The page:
How were you trained with money? Was it ever even discussed in your household? How has it affected how you deal with money today? If you have kids, how are you teaching them about money? It may help us aspiring parents. Please feel free to share….

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24 Comments on Money & Childhood

  1. Wow! You were really industrious and a good saver. I can’t remember when I started getting an allowance. Probably SS1 cos I started boarding school. I’m prudent with money and if I see something I like but can’t afford, I tell myself that when I can afford it, a better model or design will be out. When I have kids, I’ll start giving them allowances from primary 3, cultivate a saving culture in them and let them know about investments.


    • Mrs. Fab I could have just been cheap from the get go. I hung out with my mom a lot and she is the queen of all things cheap. A lot of people started getting money later it seems. I just have a thing for not spending money per say…not even sure how it came about. My husband makes fun of me a lot. I think once a child is born they should have a piggy bank and once they are 2 or 3 – the conversations should start. I have a five years old nephew who knows how much money he has in the bank. I remember telling him if he broke something he would have to give me the money to buy it back and he told me he had $2420 – he had transposed the numbers but he was quite confident he had enough money to buy back whatever it was. Same way he tells me he is going to take me to lunch for my birthday but I can’t kiss him because its not a date. lol. he empties his piggy bank once every quarter or so and deposits his money in the bank. He already has an idea of the things he should and shouldnt do with money.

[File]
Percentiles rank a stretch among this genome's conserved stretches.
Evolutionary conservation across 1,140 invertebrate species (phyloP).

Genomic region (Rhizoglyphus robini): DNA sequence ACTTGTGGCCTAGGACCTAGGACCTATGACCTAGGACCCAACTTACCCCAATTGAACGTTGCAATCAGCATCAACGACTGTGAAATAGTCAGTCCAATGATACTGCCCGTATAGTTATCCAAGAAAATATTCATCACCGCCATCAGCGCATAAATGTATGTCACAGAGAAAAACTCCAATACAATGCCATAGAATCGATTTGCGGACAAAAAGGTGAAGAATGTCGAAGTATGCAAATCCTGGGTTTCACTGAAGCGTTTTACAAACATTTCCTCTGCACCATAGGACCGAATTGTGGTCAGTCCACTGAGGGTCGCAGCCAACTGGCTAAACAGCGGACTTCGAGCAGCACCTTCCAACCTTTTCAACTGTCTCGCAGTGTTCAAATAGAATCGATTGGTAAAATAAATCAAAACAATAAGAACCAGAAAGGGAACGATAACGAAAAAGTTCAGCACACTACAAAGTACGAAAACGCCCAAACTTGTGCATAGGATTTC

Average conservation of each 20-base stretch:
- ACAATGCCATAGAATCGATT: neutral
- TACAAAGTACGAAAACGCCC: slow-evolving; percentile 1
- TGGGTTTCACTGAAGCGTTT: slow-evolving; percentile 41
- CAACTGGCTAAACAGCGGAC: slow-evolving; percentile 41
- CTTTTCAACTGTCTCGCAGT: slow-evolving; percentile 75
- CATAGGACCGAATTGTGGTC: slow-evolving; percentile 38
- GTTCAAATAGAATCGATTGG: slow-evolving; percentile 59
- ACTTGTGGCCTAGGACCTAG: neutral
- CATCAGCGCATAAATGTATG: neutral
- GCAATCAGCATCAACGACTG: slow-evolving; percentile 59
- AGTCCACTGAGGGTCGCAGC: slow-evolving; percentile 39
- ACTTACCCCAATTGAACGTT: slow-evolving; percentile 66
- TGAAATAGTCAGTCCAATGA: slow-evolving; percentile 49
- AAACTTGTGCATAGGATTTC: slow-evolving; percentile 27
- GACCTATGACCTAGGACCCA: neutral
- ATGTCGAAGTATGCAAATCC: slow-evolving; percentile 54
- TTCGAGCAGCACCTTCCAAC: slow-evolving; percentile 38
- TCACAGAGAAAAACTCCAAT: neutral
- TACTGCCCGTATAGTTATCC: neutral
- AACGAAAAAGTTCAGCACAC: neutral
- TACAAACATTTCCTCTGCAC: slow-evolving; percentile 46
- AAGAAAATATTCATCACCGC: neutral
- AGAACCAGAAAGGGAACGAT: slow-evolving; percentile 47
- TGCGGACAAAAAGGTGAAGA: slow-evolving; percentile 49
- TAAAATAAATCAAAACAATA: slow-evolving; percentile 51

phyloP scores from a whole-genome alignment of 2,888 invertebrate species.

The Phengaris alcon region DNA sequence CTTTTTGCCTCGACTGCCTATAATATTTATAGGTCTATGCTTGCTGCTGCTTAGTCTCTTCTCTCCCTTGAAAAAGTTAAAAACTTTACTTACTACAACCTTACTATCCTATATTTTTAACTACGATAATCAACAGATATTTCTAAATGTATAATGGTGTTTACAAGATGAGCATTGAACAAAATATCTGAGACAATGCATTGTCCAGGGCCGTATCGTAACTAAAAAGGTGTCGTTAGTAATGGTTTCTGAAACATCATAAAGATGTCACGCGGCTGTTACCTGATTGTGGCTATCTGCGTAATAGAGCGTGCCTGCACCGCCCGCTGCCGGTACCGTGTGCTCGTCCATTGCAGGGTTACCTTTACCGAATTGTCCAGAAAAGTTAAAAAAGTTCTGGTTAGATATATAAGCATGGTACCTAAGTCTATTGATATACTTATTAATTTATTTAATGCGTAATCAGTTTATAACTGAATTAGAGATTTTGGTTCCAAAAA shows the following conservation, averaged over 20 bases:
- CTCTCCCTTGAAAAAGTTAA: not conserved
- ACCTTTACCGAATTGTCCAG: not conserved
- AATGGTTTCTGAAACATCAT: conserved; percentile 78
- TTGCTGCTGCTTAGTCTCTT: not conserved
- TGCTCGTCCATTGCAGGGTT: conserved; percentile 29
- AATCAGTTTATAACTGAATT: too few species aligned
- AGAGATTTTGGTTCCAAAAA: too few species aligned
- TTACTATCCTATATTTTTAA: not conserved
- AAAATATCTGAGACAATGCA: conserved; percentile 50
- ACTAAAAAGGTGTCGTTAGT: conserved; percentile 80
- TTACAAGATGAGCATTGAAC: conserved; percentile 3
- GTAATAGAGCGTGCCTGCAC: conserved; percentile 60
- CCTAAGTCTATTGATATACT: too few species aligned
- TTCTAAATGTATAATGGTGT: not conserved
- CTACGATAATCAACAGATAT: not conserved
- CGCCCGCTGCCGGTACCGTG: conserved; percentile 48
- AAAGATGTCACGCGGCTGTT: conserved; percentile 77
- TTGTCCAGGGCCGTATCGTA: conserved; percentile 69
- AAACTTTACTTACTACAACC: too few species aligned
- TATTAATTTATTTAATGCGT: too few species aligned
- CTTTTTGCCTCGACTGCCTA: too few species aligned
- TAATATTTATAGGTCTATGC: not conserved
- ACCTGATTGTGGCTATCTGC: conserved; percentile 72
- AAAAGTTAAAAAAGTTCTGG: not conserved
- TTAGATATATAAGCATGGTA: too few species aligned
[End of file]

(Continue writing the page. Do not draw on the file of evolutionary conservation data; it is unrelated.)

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    Stay fab!


  3. Wow…that was quiet smart of you as such a young age to develop such habit
    I started getting pocket money in jss 1 when I started boarding school ,I was never taught about money or savings I just learnt from my environment
    I’ve never actually taught about how early to teach my kids this things when the time comes,I just knew I will do it but starting early is great so I think Primary 1 my kids get allowance.and money talk just so they can grow learning how to be responsible and know how to handle money